October 11, 2011
To promote collaboration with companies and other organizations on base of the pyramid (BoP) business, the Japan International Cooperation Agency (JICA) started the "Preparatory Survey for BOP business promotion" last fiscal year, and selected 20 survey projects. The second public announcement, the first for this fiscal year, was made on June 15, 2011, and JICA has adopted 13 proposals against 73 proposals submitted from various companies and orgnizations.
Under this scheme, proposals from companies, non-governmental organizations (NGOs) and others considering undertaking BoP business to solve development problems will be solicited through public announcements, and studies will be commissioned to the parties which won the competition. For each study JICA will bear study expenses up to 50 million yen. In response to this announcement, 73 submissions were received from 119 organizations, showing an extremely high level of interest, continuing from the initial call.
The companies and organizations who submitted the 73 proposals are composed of private companies (84%) - including manufacturers, development consultants and service sectors - along with NGOs and non-profit organizations (13%), local governments (1%) and universities (3%). About 70% of the private companies were small and medium-sized enterprises. The regions of the proposed projects ranged from Southeast Asia (42%) and South Asia (32%) to Africa (16%), and rural development, natural resources and energy, and water attracted much of their attention.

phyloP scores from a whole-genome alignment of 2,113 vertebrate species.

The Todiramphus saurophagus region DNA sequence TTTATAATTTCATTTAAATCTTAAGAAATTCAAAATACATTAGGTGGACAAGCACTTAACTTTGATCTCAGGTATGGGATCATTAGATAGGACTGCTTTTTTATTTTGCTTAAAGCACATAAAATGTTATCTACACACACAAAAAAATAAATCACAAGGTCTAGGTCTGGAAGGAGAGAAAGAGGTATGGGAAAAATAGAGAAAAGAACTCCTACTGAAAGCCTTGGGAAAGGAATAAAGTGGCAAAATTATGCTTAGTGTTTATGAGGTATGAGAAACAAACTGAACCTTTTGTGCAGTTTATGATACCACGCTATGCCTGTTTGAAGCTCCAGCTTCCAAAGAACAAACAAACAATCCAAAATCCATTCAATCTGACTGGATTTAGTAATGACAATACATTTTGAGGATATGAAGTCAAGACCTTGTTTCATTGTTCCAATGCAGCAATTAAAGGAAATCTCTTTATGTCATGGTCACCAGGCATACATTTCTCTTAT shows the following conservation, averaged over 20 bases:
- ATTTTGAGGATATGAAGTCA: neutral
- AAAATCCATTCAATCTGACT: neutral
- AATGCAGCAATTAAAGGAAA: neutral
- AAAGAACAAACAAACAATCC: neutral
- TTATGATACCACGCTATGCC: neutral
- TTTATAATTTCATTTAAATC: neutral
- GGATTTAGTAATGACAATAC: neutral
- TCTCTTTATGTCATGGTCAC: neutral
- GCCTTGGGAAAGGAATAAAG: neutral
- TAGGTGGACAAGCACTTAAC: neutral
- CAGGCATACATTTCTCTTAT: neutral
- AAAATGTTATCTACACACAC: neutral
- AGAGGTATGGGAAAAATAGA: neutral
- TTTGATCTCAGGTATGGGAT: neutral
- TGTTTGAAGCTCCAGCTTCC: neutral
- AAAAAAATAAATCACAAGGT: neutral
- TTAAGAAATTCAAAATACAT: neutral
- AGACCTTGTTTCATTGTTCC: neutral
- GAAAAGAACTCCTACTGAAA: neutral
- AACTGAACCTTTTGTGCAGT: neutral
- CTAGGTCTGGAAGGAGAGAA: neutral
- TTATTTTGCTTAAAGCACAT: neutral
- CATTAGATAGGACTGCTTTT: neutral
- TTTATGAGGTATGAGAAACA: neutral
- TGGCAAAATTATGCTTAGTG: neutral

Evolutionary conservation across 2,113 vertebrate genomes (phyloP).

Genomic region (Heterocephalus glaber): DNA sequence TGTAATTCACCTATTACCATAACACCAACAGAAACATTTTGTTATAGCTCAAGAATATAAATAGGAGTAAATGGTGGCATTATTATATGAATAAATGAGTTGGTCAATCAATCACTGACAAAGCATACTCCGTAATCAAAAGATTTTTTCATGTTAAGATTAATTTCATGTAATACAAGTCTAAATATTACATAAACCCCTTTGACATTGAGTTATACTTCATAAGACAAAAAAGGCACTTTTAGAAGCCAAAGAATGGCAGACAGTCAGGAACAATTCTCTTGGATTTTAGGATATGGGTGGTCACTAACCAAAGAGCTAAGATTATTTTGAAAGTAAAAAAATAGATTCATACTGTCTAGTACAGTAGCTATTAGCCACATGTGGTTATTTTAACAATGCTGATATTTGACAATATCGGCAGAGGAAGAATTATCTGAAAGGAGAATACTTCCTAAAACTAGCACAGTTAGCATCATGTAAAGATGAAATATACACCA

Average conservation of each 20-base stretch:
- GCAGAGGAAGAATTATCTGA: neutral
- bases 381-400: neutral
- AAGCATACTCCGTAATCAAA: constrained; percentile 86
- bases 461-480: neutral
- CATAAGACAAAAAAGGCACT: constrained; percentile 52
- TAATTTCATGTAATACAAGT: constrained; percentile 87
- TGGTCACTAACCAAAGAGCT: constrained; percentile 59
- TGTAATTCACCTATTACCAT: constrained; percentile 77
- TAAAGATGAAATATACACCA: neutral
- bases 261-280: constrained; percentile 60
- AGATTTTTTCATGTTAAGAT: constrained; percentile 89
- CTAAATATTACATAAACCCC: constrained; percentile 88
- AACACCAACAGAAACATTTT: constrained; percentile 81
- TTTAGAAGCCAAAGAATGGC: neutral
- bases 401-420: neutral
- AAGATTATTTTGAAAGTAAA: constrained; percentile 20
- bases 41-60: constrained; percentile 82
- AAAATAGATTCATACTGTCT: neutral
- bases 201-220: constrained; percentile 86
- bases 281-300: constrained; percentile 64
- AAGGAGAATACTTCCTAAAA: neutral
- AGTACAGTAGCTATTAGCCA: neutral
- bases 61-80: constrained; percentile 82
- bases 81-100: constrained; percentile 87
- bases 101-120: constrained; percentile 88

BoP business, sometimes referred to as inclusive business, has drawn a great deal of attention as a new approach that uses business principles to solve problems in developing countries that cannot be accomplished by aid agencies alone, and various bilateral and international aid agencies have been actively promoting cooperation with BoP business in recent years. Within JICA as well, this study system is positioned as a measure aligned with JICA's vision of "inclusive and dynamic development" as well as with "promoting development partnerships," one of the four vital strategies to achieve that vision. Furthermore, this scheme aims to promote formulation of JICA's future projects while also allowing Japanese companies to put their strengths to work toward the same end.
JICA indirectly supports the efforts of companies to develop proposals selected in the first round of projects, and is conducting surveys with partner companies for creating projects out of the proposals received in this second round.